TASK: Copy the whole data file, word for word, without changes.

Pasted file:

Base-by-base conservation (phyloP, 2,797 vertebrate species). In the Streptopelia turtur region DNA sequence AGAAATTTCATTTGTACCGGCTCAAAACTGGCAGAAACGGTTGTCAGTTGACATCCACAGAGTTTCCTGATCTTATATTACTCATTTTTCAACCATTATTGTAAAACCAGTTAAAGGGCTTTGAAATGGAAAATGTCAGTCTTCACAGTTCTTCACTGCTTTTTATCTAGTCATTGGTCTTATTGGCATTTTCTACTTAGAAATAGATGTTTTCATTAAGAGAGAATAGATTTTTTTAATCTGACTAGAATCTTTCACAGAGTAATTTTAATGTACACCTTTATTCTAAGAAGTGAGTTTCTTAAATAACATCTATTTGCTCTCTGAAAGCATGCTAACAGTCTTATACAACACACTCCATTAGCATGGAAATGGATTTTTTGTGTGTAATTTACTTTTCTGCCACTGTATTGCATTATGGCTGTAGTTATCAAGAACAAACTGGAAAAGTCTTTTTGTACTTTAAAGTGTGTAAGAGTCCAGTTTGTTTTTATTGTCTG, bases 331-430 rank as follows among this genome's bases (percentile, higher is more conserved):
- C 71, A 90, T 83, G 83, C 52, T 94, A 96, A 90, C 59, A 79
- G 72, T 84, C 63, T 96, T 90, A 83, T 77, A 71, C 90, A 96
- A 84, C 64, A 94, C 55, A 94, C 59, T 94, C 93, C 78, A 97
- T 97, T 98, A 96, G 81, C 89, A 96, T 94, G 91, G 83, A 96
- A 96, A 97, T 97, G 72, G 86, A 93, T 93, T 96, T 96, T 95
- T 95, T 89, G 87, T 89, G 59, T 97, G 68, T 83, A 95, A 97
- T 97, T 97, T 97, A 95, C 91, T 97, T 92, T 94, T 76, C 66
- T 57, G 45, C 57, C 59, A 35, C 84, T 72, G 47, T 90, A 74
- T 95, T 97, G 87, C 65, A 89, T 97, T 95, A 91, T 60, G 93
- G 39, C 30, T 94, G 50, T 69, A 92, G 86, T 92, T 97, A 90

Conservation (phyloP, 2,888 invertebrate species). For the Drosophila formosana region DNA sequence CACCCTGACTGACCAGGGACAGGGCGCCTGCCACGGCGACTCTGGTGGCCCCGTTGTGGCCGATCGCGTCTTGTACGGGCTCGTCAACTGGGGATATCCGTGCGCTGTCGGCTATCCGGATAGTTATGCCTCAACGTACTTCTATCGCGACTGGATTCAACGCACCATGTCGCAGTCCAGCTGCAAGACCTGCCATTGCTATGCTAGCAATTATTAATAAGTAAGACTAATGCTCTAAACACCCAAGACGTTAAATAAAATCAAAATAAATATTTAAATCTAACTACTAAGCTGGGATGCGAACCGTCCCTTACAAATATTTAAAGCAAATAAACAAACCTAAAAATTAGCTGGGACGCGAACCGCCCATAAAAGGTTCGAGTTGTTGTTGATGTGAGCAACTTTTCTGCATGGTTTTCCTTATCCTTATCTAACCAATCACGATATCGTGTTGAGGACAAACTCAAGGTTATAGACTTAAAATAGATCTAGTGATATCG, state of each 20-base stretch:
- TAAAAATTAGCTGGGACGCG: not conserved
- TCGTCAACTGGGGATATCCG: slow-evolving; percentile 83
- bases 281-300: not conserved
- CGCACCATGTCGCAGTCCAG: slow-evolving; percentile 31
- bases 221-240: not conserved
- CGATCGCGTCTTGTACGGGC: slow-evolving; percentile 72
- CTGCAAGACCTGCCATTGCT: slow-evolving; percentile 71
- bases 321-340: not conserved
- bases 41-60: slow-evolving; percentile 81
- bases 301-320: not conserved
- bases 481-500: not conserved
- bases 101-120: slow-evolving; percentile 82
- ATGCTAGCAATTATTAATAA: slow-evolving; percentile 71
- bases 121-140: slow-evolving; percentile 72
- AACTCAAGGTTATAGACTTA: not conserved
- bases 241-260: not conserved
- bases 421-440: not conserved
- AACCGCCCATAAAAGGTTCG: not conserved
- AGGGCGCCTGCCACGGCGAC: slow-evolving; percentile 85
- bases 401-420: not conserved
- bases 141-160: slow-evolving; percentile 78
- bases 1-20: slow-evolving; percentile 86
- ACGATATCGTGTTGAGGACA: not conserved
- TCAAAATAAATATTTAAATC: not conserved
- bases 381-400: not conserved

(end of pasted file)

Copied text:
Base-by-base conservation (phyloP, 2,797 vertebrate species). In the Streptopelia turtur region DNA sequence AGAAATTTCATTTGTACCGGCTCAAAACTGGCAGAAACGGTTGTCAGTTGACATCCACAGAGTTTCCTGATCTTATATTACTCATTTTTCAACCATTATTGTAAAACCAGTTAAAGGGCTTTGAAATGGAAAATGTCAGTCTTCACAGTTCTTCACTGCTTTTTATCTAGTCATTGGTCTTATTGGCATTTTCTACTTAGAAATAGATGTTTTCATTAAGAGAGAATAGATTTTTTTAATCTGACTAGAATCTTTCACAGAGTAATTTTAATGTACACCTTTATTCTAAGAAGTGAGTTTCTTAAATAACATCTATTTGCTCTCTGAAAGCATGCTAACAGTCTTATACAACACACTCCATTAGCATGGAAATGGATTTTTTGTGTGTAATTTACTTTTCTGCCACTGTATTGCATTATGGCTGTAGTTATCAAGAACAAACTGGAAAAGTCTTTTTGTACTTTAAAGTGTGTAAGAGTCCAGTTTGTTTTTATTGTCTG, bases 331-430 rank as follows among this genome's bases (percentile, higher is more conserved):
- C 71, A 90, T 83, G 83, C 52, T 94, A 96, A 90, C 59, A 79
- G 72, T 84, C 63, T 96, T 90, A 83, T 77, A 71, C 90, A 96
- A 84, C 64, A 94, C 55, A 94, C 59, T 94, C 93, C 78, A 97
- T 97, T 98, A 96, G 81, C 89, A 96, T 94, G 91, G 83, A 96
- A 96, A 97, T 97, G 72, G 86, A 93, T 93, T 96, T 96, T 95
- T 95, T 89, G 87, T 89, G 59, T 97, G 68, T 83, A 95, A 97
- T 97, T 97, T 97, A 95, C 91, T 97, T 92, T 94, T 76, C 66
- T 57, G 45, C 57, C 59, A 35, C 84, T 72, G 47, T 90, A 74
- T 95, T 97, G 87, C 65, A 89, T 97, T 95, A 91, T 60, G 93
- G 39, C 30, T 94, G 50, T 69, A 92, G 86, T 92, T 97, A 90

Conservation (phyloP, 2,888 invertebrate species). For the Drosophila formosana region DNA sequence CACCCTGACTGACCAGGGACAGGGCGCCTGCCACGGCGACTCTGGTGGCCCCGTTGTGGCCGATCGCGTCTTGTACGGGCTCGTCAACTGGGGATATCCGTGCGCTGTCGGCTATCCGGATAGTTATGCCTCAACGTACTTCTATCGCGACTGGATTCAACGCACCATGTCGCAGTCCAGCTGCAAGACCTGCCATTGCTATGCTAGCAATTATTAATAAGTAAGACTAATGCTCTAAACACCCAAGACGTTAAATAAAATCAAAATAAATATTTAAATCTAACTACTAAGCTGGGATGCGAACCGTCCCTTACAAATATTTAAAGCAAATAAACAAACCTAAAAATTAGCTGGGACGCGAACCGCCCATAAAAGGTTCGAGTTGTTGTTGATGTGAGCAACTTTTCTGCATGGTTTTCCTTATCCTTATCTAACCAATCACGATATCGTGTTGAGGACAAACTCAAGGTTATAGACTTAAAATAGATCTAGTGATATCG, state of each 20-base stretch:
- TAAAAATTAGCTGGGACGCG: not conserved
- TCGTCAACTGGGGATATCCG: slow-evolving; percentile 83
- bases 281-300: not conserved
- CGCACCATGTCGCAGTCCAG: slow-evolving; percentile 31
- bases 221-240: not conserved
- CGATCGCGTCTTGTACGGGC: slow-evolving; percentile 72
- CTGCAAGACCTGCCATTGCT: slow-evolving; percentile 71
- bases 321-340: not conserved
- bases 41-60: slow-evolving; percentile 81
- bases 301-320: not conserved
- bases 481-500: not conserved
- bases 101-120: slow-evolving; percentile 82
- ATGCTAGCAATTATTAATAA: slow-evolving; percentile 71
- bases 121-140: slow-evolving; percentile 72
- AACTCAAGGTTATAGACTTA: not conserved
- bases 241-260: not conserved
- bases 421-440: not conserved
- AACCGCCCATAAAAGGTTCG: not conserved
- AGGGCGCCTGCCACGGCGAC: slow-evolving; percentile 85
- bases 401-420: not conserved
- bases 141-160: slow-evolving; percentile 78
- bases 1-20: slow-evolving; percentile 86
- ACGATATCGTGTTGAGGACA: not conserved
- TCAAAATAAATATTTAAATC: not conserved
- bases 381-400: not conserved